Now, the layout above explains things analogously to a plate-stack, but actually that layout isn't the most efficient one, since it (a) wastes twice as much corridor-facing space as it needs to and (b) requires the Ready cab to move when a replacement Standby cab arrives or an Overflow cab needs to leave. A better default layout would be this:
With this improvement, a Standby or Overflow cab can slide in or out even when passengers are entering/exiting the Ready cab, hesitating while thinking about their destination, holding the door for a straggler, etc., and the configuration only chews up one additional cab-width of potential corridor access instead of two.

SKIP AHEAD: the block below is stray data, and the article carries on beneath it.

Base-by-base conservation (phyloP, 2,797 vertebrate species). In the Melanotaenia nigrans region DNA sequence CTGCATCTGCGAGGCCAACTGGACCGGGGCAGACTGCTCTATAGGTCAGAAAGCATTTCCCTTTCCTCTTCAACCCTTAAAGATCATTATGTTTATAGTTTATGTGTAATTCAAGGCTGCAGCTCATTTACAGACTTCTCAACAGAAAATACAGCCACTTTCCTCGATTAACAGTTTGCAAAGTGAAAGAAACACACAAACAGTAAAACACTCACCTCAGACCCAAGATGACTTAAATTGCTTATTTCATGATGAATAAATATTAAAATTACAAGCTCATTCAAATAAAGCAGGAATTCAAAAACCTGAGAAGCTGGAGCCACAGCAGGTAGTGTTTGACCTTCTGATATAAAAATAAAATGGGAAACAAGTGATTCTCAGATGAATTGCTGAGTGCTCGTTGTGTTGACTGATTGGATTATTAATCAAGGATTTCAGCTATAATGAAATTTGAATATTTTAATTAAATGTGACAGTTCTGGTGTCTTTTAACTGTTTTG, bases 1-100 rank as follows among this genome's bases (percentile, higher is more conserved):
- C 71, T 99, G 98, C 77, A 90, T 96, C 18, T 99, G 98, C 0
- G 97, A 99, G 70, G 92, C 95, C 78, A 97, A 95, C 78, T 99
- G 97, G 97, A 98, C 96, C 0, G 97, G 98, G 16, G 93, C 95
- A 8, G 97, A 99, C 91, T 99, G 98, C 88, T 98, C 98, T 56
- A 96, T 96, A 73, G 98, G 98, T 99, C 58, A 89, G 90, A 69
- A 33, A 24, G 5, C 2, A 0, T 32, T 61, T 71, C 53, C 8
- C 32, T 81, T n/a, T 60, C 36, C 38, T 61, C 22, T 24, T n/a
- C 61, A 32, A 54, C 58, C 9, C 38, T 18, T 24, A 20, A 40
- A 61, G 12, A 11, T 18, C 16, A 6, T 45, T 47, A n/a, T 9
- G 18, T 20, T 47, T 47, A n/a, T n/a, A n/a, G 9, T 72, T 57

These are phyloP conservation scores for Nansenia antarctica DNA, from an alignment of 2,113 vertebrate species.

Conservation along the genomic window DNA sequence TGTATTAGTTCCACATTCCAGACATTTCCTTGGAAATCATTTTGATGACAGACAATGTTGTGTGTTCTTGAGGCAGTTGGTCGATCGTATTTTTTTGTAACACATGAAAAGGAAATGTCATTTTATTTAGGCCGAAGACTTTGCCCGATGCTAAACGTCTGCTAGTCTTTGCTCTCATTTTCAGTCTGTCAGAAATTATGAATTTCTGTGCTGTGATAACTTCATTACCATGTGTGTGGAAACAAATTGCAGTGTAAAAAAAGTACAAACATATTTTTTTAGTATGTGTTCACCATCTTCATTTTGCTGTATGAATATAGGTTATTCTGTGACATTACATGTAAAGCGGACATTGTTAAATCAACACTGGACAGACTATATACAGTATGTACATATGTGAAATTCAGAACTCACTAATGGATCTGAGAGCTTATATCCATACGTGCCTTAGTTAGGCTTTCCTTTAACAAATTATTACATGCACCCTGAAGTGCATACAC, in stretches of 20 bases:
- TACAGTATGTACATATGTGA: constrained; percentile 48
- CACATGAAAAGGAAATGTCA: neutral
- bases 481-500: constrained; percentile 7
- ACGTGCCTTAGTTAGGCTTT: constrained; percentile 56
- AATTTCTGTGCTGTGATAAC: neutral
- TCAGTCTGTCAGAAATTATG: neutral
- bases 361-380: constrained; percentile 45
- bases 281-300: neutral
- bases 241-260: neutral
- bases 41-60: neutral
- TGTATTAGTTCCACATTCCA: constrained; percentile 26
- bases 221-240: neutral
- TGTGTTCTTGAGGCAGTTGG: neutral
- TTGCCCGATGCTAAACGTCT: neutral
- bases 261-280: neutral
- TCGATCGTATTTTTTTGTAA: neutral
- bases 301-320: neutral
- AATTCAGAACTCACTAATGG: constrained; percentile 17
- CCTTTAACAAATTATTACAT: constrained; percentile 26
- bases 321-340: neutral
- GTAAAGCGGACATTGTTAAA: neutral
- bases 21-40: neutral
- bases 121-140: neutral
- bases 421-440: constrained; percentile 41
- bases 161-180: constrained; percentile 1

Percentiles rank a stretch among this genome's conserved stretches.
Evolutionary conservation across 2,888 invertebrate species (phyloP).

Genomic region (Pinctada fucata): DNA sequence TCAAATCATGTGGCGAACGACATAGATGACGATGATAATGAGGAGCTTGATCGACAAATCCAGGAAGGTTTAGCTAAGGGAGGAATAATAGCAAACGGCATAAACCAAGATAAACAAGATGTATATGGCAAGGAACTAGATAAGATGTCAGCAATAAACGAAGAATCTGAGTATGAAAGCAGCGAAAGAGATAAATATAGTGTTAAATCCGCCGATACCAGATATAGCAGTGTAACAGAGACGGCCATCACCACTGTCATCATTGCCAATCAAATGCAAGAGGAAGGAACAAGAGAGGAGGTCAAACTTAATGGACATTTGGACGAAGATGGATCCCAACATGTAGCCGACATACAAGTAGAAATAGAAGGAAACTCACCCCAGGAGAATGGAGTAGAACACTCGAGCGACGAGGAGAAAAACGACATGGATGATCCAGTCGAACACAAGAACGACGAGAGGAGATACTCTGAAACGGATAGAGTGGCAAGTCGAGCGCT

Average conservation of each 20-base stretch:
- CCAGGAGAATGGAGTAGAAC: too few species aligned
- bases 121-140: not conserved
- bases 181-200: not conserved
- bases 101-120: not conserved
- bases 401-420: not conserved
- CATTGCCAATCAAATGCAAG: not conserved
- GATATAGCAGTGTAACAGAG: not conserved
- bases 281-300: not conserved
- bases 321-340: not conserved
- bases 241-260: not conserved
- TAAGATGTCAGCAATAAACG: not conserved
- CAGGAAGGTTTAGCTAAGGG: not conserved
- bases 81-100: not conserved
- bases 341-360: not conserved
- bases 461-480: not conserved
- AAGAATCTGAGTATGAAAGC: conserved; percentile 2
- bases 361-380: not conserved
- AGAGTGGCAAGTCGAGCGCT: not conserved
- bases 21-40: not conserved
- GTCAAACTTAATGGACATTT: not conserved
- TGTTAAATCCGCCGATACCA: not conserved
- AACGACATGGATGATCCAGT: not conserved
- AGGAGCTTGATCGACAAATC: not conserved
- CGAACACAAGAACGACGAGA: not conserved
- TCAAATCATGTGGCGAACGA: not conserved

With this setup, you can even handle a fourth cab arriving when your Overflow is already full, by having all four cabs simultaneously rotate one space counter-clockwise so the occupants can exit (this would require the tube outline to be more circular than I have depicted it). Conversely, if the hypothetical predictive traffic-optimization algorithm anticipates lots of departures from a particular terminus, it can pre-stage a third cab in the Overflow and even a fourth in the tube (adjacent to both Overflow and Ready) and then do the little rotation-shuffle as the first of the four cabs leaves.
Quite a bit of flexibility there, in a small space, I think.